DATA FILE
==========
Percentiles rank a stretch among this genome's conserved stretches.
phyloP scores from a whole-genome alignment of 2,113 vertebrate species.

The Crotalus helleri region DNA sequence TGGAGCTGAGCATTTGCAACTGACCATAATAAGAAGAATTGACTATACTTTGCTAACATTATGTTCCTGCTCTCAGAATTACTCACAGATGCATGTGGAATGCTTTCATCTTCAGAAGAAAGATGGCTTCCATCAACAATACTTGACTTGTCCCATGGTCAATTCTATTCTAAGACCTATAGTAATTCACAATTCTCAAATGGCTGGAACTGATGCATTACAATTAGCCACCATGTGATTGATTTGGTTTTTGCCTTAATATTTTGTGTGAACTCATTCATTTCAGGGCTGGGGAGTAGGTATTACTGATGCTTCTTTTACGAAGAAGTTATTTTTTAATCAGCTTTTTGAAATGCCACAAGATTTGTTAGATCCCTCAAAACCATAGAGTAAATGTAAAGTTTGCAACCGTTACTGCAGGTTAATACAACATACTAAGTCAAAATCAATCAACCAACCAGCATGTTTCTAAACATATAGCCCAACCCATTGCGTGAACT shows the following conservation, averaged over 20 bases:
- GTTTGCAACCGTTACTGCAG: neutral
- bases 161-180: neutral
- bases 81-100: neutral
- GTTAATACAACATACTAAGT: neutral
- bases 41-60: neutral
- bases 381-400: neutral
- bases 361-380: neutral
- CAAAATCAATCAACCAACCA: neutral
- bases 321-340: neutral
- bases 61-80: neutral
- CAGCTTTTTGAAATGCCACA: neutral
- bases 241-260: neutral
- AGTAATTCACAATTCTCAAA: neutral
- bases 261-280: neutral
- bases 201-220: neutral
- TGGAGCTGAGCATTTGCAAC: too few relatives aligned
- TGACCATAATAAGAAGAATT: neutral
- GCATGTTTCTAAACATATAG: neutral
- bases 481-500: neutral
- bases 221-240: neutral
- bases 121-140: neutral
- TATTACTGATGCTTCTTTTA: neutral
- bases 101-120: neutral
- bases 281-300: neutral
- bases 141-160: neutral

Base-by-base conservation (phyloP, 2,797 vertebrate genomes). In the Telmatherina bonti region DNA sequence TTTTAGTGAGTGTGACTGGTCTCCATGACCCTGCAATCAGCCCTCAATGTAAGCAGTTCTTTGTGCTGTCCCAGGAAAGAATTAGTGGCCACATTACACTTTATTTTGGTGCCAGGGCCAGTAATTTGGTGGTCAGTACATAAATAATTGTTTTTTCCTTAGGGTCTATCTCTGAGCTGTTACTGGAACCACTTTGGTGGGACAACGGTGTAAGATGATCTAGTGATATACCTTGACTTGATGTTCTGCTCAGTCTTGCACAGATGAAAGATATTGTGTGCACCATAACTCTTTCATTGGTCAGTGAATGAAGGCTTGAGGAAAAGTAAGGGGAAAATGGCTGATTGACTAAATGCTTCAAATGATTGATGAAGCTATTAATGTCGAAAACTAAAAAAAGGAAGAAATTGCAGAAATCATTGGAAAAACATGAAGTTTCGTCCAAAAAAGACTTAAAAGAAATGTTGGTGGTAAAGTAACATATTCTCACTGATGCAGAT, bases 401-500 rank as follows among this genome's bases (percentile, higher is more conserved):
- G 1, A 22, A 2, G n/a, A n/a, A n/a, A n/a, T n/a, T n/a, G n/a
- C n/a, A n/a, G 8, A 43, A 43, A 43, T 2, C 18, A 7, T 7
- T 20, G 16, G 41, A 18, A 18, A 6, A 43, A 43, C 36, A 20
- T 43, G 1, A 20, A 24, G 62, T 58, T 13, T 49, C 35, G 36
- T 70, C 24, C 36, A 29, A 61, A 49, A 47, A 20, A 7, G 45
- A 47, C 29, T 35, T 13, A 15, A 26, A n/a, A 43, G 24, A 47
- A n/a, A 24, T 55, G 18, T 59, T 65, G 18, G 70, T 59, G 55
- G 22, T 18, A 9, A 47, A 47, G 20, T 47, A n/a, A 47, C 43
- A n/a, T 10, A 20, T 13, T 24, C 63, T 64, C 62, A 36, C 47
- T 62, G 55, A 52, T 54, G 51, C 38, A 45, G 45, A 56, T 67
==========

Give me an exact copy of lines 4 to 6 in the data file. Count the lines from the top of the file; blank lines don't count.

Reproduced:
- GTTTGCAACCGTTACTGCAG: neutral
- bases 161-180: neutral
- bases 81-100: neutral